Jacksonville, FL. Consumer spending accounts for about 70 percent of the U.S. economy, so it’s a big deal. What consumers are currently spending and surveys about their confidence in the future affect the stock market, business inventory purchases, and a host of other forward-looking factors.
Of course, consumer spending has also been one of the major drivers of the recent economic unpleasantness as consumers retrenched, substantially reduced discretionary purchases, and substituted less expensive items for more expensive items in their budget.
Consumers obviously cut spending in tougher times, but this time around, there is a second echo effect that has driven spending lower than in most previous downturns.
For simplicity, let’s say a family spends $100 per week on groceries in “normal” economic times. Along comes a housing bubble, and the value of their home goes up — a lot. It makes them feel rich, and they open a home equity line, or refinance their house and take out cash, or run up credit card balances. As a result, spending on groceries goes up to $125 as they buy steak instead of hamburger, or grouper instead of fish sticks.
Along comes a housing bust. Values plummet, home equity lines disappear, refinances are impossible, and credit cards are maxed out. What does the family do? First, they go back to where they started, that is, spending $100 a week on groceries. But there’s a problem.
Lenders insist on getting their money back with interest. So, instead of just cutting back to the original level of spending, the family must cut back even more to pay back the debt they accumulated during the good ol’ days. They cut to $75 a week by going to Dave Ramsey’s diet of “rice and beans,” and, for variety, “beans and rice.” This is the double whammy.
How long they stay at $75 a week depends on how much debt they ran up, and whether or not the breadwinner is still employed. Staying at $75 has a major dampening effect on their spending.
If they default and don’t pay it all back, it causes more problems. Lenders lose money and can’t lend to other borrowers, such as businesses, who suffer. The lender’s owners also suffer. And the owners are people like you and me who have stocks, bonds, 401(k)s and other investments. The result is that consumer spending, the engine of the economy, has recovered very slowly this time around. The housing bubble was especially large, and consumers borrowed and spent profligately.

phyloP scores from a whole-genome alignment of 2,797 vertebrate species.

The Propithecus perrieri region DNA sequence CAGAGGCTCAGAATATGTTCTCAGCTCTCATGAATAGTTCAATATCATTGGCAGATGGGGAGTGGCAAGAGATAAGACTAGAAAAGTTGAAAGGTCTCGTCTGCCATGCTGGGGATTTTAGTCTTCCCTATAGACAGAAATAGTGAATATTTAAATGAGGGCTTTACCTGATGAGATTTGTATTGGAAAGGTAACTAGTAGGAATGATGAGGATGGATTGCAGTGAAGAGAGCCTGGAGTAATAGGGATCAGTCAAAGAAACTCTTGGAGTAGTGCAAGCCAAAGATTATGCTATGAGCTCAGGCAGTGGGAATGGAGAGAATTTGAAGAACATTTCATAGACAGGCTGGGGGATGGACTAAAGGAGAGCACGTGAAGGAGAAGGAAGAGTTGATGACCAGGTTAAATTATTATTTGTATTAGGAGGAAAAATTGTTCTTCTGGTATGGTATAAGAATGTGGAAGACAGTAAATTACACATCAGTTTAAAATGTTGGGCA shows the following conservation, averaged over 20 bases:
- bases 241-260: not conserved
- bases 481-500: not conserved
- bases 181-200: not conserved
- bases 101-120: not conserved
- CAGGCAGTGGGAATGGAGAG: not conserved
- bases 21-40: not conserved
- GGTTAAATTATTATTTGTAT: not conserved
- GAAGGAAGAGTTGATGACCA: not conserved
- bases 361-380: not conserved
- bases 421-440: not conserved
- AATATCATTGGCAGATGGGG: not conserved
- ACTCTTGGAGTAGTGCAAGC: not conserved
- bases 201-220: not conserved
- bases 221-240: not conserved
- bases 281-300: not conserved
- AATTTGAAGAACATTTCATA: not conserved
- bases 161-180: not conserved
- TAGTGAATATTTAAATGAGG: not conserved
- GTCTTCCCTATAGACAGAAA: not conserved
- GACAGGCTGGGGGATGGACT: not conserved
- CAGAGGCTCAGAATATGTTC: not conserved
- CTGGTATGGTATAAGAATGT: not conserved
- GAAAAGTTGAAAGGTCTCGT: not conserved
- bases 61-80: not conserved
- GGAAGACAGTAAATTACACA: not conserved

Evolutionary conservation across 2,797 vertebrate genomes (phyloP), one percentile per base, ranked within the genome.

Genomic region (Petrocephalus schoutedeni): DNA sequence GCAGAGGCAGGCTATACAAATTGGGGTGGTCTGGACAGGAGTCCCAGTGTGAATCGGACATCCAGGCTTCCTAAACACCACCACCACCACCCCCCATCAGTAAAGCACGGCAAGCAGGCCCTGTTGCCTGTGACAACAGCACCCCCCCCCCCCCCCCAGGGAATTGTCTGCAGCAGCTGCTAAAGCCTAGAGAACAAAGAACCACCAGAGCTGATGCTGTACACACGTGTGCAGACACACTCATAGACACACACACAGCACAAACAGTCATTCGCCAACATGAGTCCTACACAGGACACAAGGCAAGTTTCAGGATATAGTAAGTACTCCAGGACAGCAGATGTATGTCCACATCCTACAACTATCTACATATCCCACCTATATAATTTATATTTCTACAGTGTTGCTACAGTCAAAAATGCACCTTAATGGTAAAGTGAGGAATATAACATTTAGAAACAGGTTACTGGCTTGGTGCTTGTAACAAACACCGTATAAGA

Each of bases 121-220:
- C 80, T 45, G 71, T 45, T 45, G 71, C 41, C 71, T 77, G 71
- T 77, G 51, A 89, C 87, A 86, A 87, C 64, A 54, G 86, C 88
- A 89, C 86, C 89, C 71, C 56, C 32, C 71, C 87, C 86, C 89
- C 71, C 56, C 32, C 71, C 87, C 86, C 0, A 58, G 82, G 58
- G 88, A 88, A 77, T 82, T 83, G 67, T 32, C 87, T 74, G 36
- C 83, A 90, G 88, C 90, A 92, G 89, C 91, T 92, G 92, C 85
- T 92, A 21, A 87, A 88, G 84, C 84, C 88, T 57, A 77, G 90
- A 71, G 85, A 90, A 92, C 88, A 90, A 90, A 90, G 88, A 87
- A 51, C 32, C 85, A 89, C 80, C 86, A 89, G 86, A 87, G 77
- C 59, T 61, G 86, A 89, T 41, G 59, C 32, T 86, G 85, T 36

Has consumer spending bottomed out? So far, the results are mixed.
After being mushy for the second half of 2009, there was a small increase in December, though less than most expectations. For the first couple of weeks of January, spending was up, but went down significantly late in the month as the stock market dropped. Consumer confidence has also dropped.
So the jury is still out on when spending will come back to full speed. But one thing is sure: This time has been different.
Don Wiggins is president of Heritage Capital Group Inc. and Business Valuation Inc. in Jacksonville. http://www.bizjournals.com/jacksonville/stories/2010/03/08/editorial2.html
Don Wiggins is president of both Business Valuation, Inc., a firm specializing in business valuations, and Heritage Capital Group, Inc., a boutique investment banking firm focusing on middle market companies. Headquartered in Jacksonville, Florida, Wiggins has over 30 years of experience advising clients on a wide range of mergers and acquisitions and finance transactions, including M&A, sales and divestitures, capital placement, value enhancement, exist planning and related business owner transitions. He has advised international and domestic companies and successfully led transactions in numerous sectors, including business services, healthcare, distribution and logistics and manufacturing.
Since 1989, Business Valuation, Inc. has performed thousands of valuations for professional service, as well as wholesale, retail and consumer product companies in a variety of industries including healthcare, transportation, logistics and distribution, manufacturing, technology and business services.
With more than 30 years of experience, Heritage Capital Group, Inc. has earned a reputation for negotiating highly successful outcomes in both sell-side and buy-side transactions, mergers and acquisitions, value enhancement prior to exit or transition, capital placement, debt management and numerous other business deals. Heritage’s customers include hundreds of business owners of mid-sized companies in the southeastern United States and, as a founding-member of M&A International, lead numerous, successful international transactions. The Heritage team’s extensive transactional and operational experience provides a vital perspective on the most effective means of maximizing value as measured in the market by either potential investors, partners or buyers. With a broad reach throughout the marketplace, Heritage Capital Group maintains a keen focus on the unique needs of owners of middle market companies.